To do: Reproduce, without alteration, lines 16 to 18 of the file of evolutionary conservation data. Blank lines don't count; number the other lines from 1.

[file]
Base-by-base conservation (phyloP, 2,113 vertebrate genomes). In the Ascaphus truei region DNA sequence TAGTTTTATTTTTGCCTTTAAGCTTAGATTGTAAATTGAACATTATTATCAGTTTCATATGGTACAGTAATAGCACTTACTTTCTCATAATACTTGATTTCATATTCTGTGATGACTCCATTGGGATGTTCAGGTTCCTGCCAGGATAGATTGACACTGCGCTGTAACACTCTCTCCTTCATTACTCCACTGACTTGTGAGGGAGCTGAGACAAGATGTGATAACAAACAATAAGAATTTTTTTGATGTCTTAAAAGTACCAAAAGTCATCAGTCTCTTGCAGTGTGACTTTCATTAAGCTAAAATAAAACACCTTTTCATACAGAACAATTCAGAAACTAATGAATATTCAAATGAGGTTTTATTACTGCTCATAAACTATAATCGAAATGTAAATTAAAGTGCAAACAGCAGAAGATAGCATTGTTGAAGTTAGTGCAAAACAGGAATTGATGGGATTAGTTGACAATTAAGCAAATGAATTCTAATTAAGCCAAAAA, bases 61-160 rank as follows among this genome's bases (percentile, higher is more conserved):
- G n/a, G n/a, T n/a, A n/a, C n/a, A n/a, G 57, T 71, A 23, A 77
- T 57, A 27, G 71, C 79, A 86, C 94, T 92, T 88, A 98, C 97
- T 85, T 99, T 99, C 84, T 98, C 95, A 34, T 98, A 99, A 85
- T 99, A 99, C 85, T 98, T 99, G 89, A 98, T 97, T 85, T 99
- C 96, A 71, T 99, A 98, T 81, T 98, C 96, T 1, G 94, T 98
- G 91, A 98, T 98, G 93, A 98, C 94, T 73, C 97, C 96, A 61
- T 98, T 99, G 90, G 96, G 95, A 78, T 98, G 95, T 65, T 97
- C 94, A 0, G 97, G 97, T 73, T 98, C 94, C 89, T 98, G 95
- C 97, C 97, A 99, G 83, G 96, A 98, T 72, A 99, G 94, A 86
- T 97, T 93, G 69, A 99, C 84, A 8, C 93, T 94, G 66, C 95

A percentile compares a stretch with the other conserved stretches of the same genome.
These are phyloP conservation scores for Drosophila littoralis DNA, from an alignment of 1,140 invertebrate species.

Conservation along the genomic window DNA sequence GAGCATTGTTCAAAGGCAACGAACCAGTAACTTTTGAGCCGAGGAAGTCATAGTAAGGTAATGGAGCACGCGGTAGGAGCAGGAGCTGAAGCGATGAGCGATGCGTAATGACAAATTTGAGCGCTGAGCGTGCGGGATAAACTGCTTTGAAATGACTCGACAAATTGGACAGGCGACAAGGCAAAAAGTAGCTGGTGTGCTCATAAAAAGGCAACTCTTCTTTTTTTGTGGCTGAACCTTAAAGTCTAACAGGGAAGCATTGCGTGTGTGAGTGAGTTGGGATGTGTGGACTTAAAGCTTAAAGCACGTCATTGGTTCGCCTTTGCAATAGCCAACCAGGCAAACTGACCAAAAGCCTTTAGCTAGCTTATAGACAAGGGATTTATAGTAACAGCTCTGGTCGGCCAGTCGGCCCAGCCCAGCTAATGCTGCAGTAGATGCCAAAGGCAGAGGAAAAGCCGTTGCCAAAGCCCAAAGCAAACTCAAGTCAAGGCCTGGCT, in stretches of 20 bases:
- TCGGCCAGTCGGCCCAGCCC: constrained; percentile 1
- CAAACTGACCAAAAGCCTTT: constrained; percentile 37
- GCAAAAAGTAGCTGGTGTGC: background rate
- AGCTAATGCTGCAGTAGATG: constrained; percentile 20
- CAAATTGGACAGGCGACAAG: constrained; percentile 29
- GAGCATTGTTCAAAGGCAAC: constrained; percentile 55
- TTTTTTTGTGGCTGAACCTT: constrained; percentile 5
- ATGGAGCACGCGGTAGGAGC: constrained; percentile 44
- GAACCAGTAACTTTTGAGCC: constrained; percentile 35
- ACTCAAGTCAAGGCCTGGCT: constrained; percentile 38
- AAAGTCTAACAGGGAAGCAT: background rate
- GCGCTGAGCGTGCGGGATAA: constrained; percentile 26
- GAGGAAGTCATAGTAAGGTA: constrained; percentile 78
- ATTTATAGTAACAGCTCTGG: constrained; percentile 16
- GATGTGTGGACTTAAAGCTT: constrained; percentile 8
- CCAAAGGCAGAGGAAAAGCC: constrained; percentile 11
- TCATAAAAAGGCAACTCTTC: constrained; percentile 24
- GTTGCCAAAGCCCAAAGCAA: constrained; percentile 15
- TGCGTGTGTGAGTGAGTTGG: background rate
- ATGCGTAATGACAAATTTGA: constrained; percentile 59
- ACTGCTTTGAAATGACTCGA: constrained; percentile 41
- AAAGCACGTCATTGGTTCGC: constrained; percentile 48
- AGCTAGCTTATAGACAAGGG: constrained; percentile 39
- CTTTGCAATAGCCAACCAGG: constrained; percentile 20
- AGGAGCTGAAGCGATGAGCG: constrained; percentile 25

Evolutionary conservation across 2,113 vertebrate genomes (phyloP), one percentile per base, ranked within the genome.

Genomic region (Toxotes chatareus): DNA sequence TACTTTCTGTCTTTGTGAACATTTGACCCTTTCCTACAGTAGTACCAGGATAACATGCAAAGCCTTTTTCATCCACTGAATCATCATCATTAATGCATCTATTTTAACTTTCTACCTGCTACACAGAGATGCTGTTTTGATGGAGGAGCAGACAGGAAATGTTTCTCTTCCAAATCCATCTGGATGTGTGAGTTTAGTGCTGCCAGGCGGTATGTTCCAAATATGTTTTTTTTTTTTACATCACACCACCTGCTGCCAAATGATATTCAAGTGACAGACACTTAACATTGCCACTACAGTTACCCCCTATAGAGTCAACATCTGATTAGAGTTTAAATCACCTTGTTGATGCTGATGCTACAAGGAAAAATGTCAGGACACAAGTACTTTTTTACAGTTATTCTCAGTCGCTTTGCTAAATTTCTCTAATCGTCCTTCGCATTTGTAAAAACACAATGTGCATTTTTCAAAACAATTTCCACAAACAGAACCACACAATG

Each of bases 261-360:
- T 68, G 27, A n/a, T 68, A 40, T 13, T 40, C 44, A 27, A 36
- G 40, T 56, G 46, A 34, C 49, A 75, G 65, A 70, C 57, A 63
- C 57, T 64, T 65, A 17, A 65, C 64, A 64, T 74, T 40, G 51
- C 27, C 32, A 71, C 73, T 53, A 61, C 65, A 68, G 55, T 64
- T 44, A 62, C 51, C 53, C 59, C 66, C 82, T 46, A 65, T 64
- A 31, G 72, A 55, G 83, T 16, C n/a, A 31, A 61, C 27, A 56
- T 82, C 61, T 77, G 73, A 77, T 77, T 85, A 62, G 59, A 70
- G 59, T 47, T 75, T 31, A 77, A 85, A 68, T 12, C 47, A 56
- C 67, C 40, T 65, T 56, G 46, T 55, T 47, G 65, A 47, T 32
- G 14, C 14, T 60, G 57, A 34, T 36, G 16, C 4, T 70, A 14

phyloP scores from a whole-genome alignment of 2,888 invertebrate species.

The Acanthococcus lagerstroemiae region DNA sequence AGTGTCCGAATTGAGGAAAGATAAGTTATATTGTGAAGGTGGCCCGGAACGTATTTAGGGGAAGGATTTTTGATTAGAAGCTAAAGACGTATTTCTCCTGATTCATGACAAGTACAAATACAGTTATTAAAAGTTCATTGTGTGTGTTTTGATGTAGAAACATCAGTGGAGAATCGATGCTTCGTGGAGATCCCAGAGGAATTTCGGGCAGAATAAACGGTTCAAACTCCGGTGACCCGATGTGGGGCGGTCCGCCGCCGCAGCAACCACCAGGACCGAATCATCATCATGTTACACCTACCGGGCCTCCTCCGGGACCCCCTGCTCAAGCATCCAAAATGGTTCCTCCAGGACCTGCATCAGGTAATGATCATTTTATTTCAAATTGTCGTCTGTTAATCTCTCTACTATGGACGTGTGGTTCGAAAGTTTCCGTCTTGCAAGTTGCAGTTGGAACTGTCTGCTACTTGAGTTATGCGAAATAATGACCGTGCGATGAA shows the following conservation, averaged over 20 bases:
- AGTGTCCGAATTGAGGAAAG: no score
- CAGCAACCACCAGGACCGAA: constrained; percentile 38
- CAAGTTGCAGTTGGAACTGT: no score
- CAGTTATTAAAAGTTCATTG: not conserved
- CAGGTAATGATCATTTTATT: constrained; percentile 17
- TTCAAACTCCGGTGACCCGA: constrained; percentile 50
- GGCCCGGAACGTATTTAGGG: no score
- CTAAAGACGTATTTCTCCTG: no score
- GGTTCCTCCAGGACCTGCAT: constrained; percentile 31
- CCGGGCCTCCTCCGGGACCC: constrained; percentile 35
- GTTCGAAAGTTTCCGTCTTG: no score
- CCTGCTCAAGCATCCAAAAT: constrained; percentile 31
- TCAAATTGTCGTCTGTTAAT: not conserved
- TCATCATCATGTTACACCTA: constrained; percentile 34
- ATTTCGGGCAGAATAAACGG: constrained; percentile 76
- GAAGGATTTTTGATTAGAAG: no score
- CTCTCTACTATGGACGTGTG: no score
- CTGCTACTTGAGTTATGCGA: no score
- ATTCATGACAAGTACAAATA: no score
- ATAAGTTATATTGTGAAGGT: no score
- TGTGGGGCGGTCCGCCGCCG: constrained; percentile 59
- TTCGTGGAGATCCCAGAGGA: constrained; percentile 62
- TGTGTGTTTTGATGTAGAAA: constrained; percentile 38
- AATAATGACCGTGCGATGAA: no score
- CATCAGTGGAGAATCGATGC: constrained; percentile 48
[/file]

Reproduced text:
- CAAACTGACCAAAAGCCTTT: constrained; percentile 37
- GCAAAAAGTAGCTGGTGTGC: background rate
- AGCTAATGCTGCAGTAGATG: constrained; percentile 20